Child Participation Case Study

Irish Secondary Students Union's development of a Charter for Inclusive Schools

How the Irish Secondary Students Union (ISSU) involved young people in the development of a Charter for Inclusive Schools.

Background Information

The ISSU is the national representative body for school students in the Republic of Ireland. The ISSU is led by students, for students. The organisation is an agent and a catalyst for change in the Irish education system, seeking to advance education by involving young people actively in all aspects of their education, and thus empowering young people to realise their voice.

The main aims of the ISSU are as follows:

 The project in which we involved young people in decision-making

The conducting of a consultation with students to inform the creation of a Charter for Inclusive Schools.

The topic on which we were looking for their views

Diversity and inclusion in Irish second-level schools.

The reason we wanted their views

To feed their views and experiences into the creation of a charter

The decision-makers that facilitated and listened to their views

Democratically elected student leaders from ISSU

The decision-makers responsible for acting on their views (if different from above)

School leadership, the Department of Education

The age profile of the young people


Consultation participants

Participants comprised a wide range of second-level students who were members of the Irish Second-Level Students’ Union

How we gave space, voice, audience and influence to young people’s views


How we ensured a safe and inclusive space to hear the views of young people

Things we considered What we did
The space or setting where we got their views (this may include online settings)

We conducted the consultation in the international space at Trinity College, Dublin.

How you identified the children and young people to be involved

Young people were invited through an open registration promoted throughout the ISSU network.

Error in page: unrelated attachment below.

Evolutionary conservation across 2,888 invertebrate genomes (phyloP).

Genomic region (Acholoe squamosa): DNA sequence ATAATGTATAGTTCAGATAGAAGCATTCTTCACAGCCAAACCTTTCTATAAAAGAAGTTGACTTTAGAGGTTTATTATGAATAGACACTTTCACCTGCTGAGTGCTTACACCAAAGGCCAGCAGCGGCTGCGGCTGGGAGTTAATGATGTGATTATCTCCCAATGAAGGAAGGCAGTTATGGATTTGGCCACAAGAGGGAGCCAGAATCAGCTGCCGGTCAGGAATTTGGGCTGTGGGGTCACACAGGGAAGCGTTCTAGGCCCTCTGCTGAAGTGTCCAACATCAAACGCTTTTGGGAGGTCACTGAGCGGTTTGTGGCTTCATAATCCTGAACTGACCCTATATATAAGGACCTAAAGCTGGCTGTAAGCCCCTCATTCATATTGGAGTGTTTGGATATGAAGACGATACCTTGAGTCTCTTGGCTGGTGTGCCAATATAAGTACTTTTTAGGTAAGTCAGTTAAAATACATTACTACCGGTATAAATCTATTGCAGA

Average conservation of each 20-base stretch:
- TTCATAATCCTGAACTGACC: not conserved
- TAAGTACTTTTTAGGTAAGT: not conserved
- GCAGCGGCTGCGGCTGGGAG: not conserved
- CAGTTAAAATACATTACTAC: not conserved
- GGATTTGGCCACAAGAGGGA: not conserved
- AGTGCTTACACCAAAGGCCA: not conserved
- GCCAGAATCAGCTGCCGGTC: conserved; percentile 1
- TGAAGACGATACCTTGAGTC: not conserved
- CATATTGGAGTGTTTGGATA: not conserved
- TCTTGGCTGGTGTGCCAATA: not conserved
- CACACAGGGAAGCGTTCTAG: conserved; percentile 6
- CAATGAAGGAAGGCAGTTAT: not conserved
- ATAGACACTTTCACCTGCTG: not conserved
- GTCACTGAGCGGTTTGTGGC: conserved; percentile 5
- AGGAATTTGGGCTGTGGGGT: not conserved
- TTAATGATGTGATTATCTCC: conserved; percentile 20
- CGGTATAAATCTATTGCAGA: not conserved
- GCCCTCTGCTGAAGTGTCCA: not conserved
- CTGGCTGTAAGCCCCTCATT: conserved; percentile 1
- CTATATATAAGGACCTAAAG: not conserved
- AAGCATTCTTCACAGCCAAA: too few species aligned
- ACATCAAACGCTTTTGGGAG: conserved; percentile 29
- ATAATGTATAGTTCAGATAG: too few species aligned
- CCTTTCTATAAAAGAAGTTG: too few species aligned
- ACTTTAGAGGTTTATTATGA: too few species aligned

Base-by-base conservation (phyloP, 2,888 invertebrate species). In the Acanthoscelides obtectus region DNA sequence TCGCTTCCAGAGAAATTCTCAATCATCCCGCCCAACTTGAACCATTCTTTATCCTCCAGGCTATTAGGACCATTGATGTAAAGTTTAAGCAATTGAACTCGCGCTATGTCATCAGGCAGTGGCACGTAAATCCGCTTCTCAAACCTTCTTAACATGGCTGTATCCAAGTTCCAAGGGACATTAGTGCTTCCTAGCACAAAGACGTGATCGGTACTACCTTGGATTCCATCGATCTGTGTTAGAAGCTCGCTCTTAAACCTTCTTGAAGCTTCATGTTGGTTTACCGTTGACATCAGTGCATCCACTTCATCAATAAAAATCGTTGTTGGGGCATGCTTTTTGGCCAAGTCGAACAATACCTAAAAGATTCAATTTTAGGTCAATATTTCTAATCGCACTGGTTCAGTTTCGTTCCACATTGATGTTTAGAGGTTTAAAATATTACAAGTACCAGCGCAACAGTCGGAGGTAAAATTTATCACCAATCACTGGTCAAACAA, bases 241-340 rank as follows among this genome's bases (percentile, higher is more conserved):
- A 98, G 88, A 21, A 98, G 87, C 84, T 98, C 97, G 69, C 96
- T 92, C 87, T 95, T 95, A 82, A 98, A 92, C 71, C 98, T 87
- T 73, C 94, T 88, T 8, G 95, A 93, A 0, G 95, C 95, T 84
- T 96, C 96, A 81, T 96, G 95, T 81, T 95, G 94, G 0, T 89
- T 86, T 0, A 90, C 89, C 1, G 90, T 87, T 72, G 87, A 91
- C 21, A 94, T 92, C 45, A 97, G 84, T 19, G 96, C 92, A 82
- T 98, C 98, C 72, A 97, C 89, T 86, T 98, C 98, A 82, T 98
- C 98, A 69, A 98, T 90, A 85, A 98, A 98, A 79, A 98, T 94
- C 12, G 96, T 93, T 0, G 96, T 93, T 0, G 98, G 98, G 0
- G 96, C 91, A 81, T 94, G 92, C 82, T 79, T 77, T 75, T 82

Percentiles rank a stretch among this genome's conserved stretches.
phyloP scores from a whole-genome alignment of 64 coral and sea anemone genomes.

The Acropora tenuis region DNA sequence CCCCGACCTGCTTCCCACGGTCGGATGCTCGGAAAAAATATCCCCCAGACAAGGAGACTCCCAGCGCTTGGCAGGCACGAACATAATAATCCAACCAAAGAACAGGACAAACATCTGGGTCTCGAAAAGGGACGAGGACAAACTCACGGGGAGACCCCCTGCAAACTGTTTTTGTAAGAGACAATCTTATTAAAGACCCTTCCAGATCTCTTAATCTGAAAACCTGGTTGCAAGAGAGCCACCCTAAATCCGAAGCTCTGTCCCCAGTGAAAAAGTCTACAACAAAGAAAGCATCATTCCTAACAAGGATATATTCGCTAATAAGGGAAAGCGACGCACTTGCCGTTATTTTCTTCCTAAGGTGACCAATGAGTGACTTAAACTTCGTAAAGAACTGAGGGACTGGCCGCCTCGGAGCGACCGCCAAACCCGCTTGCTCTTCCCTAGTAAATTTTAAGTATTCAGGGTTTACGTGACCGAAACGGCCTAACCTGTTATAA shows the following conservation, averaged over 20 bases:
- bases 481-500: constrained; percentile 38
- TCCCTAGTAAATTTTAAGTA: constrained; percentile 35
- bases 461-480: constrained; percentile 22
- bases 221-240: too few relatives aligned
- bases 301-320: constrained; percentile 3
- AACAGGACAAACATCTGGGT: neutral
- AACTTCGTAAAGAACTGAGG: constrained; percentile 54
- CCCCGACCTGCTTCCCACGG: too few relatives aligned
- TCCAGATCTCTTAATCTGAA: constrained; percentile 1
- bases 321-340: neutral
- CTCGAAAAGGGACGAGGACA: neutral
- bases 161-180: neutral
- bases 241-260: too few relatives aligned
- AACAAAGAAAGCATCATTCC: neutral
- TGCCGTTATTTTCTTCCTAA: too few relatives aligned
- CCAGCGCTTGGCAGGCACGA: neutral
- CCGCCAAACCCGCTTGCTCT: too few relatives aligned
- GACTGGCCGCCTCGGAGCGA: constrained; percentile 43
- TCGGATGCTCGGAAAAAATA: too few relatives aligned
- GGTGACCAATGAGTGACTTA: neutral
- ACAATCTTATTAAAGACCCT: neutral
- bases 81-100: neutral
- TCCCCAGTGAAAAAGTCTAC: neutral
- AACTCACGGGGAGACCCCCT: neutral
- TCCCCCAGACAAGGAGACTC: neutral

How you involved those who were directly affected by the topic

A number of guest speakers were invited to share their experiences and speak. Event participants were also invited to share their own personal experiences.

How early in the process they were involved in decision-making
How the process was inclusive and accessible

Before attending the event, students and their parents/guardians were given the opportunity to provide information about any additional needs or requirements they had, which was then fed into the preparation and planning for the day.


How we gave young people a voice in decisions

Things we considered What we did
How we informed young people about the topics on which we wanted their views

The purpose of the consultation and the topics for discussion were included in the title and advertisement of the event.

How we made sure they knew their views would be taken seriously

It was explained by the event coordinators (themselves elected student officers) that their views and opinions would be included in the final charter.

How we informed them about level of influence they could have on decision-making

They were informed about the position, status and work of the Irish Second-Level Students’ Union and given an overview of how the charter would/could be implemented.

The methods we used to get their views

Student leaders facilitated workshop style conversations, resulting in a series of recommendations.

How we made sure they could identify topics they wanted to discuss

The workshops comprised a format of conversation that was not too rigidly stuck to a set agenda.

Please describe the topics and issues they raised

The challenges facing second-level school communities when it comes to diversity and inclusion.